Before I am asked to show compassion toward my brothers and sisters in their suffering, God asks me to accept God’s compassion in my own life, to be transformed by it, to become caring and compassionate toward myself in my own suffering and sinfulness, in my own hurt, failure and need. The degree of our compassion for others depends upon our capacity for self-acceptance. When I am most unhappy with myself, I am most critical of others. When I am most into self-condemnation, I am most judgmental of others. It is a truism that the saints, like Christ, are the most unjudgmental of Christians. They get on very well with sinners. They are not severe with human weaknesses…
When the compassion of Christ is interiorized, made personal and appropriated to ourselves, the breakthrough into caring for others occurs. In the mystery of divine wholeness, the way of compassionate caring for others brings healing to ourselves, and compassionate caring for ourselves brings healing to others…
”—Brennan Manning, The Relentless Tenderness of Jesus
Hello Honor. I visited this blog of yours last year. I've had a passion for Photography ever since.. I just wanna thank you for everythin, i mean for posting your pictures and not feeling afraid that people might not like your photography. It gave me confidence to showcase my talent too, not thinking about what others might say. I hope I can share with you my photos soon! I am just using an entry level Canon DSLR and still learning it. Thank you thank you, honor! You are an inspiration!
oh my goodness, can we please be friends? your message made my day:) i am so humbled, and i can’t wait to see what you capture:) let me know where i can see your work:).
I receive remarkable letters. They are opened for me, unfolded, and spread out before my eyes in a daily ritual that gives the arrival of the mail the character of a hushed and holy ceremony. I carefully read each letter myself. Some of them are serious in tone, discussing the meaning of life, invoking the supremacy of the soul, the mystery of every existence. And by a curious reversal, the people who focus most closely on these fundamental questions tend to be people I had known only superficially. Their small talk has masked hidden depths. Had I been blind and deaf, or does it take the harsh light of disaster to show a person’s true nature?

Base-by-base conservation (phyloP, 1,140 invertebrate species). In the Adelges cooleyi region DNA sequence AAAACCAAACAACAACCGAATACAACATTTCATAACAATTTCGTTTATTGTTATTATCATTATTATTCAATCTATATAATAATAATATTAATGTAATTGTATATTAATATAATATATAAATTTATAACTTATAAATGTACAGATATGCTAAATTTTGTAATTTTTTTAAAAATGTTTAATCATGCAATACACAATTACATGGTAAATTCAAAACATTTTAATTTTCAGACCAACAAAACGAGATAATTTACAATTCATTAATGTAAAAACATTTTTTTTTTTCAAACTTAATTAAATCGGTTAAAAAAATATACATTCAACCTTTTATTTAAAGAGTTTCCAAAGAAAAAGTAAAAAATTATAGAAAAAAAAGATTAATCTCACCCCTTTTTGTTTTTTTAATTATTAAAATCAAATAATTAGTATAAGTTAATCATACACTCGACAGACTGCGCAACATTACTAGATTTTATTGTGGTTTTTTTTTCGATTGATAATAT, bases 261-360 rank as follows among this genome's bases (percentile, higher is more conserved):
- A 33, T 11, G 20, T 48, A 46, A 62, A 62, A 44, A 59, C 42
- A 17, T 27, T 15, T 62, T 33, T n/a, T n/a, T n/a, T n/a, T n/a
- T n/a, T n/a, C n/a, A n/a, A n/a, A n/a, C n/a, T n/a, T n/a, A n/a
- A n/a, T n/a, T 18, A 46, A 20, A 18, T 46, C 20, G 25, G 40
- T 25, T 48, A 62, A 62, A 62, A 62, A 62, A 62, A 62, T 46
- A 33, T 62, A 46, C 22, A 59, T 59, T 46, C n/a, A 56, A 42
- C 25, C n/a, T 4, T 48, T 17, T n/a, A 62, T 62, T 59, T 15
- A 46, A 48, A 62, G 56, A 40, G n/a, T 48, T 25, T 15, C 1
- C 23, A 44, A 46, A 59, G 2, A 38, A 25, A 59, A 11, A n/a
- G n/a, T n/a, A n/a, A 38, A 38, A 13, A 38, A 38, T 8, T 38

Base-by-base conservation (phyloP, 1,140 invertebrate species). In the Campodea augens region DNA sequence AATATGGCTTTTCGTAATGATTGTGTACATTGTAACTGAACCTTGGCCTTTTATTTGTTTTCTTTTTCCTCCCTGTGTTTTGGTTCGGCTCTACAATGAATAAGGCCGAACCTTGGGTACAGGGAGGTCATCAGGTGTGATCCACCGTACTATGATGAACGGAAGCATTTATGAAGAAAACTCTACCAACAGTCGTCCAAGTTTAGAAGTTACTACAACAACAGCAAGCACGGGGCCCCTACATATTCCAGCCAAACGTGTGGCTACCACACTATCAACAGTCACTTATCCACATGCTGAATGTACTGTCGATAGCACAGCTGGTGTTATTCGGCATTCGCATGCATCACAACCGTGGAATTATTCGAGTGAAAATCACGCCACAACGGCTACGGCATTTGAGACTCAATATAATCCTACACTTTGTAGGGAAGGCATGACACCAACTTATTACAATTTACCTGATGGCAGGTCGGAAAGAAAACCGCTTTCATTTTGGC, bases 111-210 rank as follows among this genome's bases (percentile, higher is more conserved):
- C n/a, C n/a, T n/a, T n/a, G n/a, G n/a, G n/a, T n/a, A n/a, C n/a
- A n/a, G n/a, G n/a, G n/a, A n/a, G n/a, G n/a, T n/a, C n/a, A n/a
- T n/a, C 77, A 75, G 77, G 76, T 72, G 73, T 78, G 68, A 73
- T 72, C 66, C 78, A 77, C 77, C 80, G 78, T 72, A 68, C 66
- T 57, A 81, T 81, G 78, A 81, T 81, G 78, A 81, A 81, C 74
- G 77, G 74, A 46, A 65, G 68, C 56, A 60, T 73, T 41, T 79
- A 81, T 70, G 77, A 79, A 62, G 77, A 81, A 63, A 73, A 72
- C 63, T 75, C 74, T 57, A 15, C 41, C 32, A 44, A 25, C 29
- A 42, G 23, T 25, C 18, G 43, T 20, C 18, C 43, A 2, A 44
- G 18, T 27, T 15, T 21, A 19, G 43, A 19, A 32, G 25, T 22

Other letters simply relate the small events that punctuate the passage of time: roses picked at dusk, the laziness of a rainy Sunday, a child crying himself to sleep. Capturing the moment, these small slices of life, these small gusts of happiness, move me more deeply than all the rest. A couple of lines or eight pages, a Middle Eastern stamp or a suburban postmark … I hoard all these letters like treasure. One day I hope to fasten them end to end in a half-mile streamer, to float in the wind like a banner raised to the glory of friendship.
It will keep the vultures at bay.
”—Jean-Dominique Bauby, The Diving Bell and the Butterfly
When Larissa met Ian at college in 2005, she never dreamed she’d one day be his wife … and his caretaker. After a tragic accident left Ian without the ability to speak, walk or care for himself, she did what any woman in love would do: she married him.
“You raved and you bitched when you came home about the stupidity of audiences. The goddam ‘unskilled laughter’ coming from the fifth row. And that’s right, that’s right — God knows it’s depressing. I’m not saying it isn’t. But that’s none of your business, really. That’s none of your business, Franny. An artist’s only concern is to shoot for some kind of perfection, and on his own terms, not anyone else’s.” -JD Salinger (Franny and Zooey)”—